Despite recent violence in Libya, POMED Executive Director Stephen McInerney explains why the United States should increase support for, and seek to develop new relationships within the Middle East’s changing political landscape.

In the wake of recent violence, including the tragic death of Ambassador Chris Stevens in Libya, some have called for the United States to decrease its diplomatic engagement with the Middle East. With perceptions of America in the region already greatly damaged by a legacy of narrow relationships with autocratic governments, such a move would be a grave mistake with dire consequences for U.S. foreign policy and national security interests. Ambassador Stevens was among the strongest advocates of building relationships with the Arab public, and it would be tragically ironic to see his death lead to an abandonment of this critical task.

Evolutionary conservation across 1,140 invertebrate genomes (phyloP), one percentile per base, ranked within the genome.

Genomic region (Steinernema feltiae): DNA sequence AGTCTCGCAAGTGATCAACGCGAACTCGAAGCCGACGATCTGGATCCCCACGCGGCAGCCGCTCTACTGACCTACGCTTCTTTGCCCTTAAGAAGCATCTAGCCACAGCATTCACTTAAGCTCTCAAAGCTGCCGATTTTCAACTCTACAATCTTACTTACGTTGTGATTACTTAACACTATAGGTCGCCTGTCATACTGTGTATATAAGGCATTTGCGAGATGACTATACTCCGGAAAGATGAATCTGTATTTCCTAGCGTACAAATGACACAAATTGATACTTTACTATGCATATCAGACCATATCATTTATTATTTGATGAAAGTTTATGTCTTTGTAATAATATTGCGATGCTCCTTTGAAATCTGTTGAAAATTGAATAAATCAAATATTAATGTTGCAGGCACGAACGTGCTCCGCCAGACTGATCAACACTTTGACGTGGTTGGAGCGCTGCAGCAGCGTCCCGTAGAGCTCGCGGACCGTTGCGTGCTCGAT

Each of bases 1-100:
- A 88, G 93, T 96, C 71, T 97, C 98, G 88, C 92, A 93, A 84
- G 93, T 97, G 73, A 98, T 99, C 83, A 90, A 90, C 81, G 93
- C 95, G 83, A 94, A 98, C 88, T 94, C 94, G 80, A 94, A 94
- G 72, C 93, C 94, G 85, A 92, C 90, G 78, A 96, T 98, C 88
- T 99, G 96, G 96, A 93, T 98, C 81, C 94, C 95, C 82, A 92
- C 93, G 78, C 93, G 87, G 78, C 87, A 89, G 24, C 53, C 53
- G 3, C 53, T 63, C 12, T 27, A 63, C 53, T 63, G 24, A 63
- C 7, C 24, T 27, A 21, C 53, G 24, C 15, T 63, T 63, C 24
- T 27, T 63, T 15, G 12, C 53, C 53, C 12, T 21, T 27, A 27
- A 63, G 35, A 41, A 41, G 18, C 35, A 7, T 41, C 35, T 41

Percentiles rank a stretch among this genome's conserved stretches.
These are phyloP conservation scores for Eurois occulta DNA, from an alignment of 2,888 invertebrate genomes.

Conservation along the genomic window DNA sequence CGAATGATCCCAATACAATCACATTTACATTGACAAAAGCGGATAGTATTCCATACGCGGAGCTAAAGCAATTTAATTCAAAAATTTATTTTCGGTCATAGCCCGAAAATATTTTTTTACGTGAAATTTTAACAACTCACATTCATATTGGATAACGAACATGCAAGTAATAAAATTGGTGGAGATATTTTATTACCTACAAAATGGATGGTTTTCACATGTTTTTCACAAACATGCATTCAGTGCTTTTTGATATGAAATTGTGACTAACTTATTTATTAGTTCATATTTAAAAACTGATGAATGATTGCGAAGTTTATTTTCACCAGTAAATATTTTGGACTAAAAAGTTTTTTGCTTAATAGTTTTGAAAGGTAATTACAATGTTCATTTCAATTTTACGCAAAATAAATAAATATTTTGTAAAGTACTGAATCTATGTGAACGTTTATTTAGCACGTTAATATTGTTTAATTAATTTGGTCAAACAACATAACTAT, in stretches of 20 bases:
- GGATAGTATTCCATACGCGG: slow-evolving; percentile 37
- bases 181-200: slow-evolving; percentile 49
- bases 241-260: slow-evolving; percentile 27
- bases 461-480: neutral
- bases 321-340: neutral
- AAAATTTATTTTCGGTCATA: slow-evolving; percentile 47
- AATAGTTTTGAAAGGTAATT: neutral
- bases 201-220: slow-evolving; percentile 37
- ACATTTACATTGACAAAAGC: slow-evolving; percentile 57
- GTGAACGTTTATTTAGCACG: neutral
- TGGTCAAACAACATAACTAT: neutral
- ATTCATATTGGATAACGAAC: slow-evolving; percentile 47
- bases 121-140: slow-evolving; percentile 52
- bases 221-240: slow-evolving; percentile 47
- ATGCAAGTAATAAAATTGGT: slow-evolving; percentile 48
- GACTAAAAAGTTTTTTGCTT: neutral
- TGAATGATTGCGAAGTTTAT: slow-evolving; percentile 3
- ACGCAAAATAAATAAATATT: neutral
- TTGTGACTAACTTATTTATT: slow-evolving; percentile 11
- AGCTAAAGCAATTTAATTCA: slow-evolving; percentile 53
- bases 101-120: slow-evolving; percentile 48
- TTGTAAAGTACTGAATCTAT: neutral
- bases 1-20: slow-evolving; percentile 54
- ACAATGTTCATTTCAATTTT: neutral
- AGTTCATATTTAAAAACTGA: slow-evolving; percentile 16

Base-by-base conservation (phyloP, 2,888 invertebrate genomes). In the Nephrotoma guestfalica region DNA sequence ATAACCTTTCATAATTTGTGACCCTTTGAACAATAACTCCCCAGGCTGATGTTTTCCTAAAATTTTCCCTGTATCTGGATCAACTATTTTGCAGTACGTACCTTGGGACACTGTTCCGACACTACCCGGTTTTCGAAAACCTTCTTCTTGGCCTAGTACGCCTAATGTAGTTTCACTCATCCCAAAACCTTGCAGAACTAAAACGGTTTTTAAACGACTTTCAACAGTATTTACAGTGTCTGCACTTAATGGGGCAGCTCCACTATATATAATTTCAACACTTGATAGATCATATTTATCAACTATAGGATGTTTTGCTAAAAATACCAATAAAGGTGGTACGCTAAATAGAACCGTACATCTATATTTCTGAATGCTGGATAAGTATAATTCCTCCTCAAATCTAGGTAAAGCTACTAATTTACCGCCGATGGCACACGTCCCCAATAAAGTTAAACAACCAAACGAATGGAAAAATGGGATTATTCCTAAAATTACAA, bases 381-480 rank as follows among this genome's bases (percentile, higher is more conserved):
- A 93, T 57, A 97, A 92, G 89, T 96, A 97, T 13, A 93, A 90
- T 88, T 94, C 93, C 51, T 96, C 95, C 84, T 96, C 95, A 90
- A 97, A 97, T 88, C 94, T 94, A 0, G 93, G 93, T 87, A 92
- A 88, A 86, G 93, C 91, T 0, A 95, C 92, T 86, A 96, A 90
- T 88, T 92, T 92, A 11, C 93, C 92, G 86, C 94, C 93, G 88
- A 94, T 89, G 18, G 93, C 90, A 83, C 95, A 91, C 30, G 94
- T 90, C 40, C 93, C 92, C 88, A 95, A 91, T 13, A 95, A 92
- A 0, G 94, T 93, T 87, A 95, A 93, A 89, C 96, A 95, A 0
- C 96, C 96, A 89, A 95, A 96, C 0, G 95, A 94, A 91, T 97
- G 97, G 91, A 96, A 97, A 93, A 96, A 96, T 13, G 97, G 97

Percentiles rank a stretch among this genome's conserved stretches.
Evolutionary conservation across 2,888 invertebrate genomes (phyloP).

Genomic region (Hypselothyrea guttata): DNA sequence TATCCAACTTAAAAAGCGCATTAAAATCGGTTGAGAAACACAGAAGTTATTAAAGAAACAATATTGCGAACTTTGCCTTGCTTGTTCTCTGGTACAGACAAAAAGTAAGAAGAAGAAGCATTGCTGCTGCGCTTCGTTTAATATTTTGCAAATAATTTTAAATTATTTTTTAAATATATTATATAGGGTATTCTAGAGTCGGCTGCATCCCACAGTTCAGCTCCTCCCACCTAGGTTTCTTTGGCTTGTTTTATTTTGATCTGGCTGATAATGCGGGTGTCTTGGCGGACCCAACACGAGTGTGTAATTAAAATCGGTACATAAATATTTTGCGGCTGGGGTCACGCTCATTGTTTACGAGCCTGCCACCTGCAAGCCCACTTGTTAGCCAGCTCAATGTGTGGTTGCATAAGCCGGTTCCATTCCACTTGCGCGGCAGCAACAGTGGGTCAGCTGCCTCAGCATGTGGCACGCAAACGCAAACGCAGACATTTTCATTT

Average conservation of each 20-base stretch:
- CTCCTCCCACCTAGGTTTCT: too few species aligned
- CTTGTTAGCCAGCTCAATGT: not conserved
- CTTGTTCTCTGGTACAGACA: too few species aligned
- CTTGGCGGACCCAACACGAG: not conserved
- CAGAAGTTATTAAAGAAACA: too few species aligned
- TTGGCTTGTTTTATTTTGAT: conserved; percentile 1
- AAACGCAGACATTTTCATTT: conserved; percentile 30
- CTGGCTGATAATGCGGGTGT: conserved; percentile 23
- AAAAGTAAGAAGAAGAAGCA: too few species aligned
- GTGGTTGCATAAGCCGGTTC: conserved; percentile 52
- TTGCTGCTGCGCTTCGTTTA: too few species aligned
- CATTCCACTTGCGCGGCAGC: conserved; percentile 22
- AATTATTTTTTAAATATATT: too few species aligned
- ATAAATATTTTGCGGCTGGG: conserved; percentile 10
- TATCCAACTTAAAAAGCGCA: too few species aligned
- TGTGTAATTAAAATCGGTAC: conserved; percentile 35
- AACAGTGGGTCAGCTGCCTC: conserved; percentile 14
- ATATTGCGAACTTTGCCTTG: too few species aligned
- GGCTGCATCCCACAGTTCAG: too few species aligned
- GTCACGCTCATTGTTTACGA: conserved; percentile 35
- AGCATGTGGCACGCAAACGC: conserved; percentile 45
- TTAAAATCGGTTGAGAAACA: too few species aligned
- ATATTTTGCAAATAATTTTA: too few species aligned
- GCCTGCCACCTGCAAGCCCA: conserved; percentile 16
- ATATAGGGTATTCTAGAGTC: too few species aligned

Now is the time for the United States to embrace the historic changes in the region by taking action to support democratic transitions and putting pressure on repressive governments to change. A diplomatic retreat or a cutoff in foreign assistance at this time could do long-term damage to American strategic interests and to democratic transitions currently under way. The next American president should seize the opportunity of this pivotal moment and reimagine American policy toward the Middle East and North Africa.

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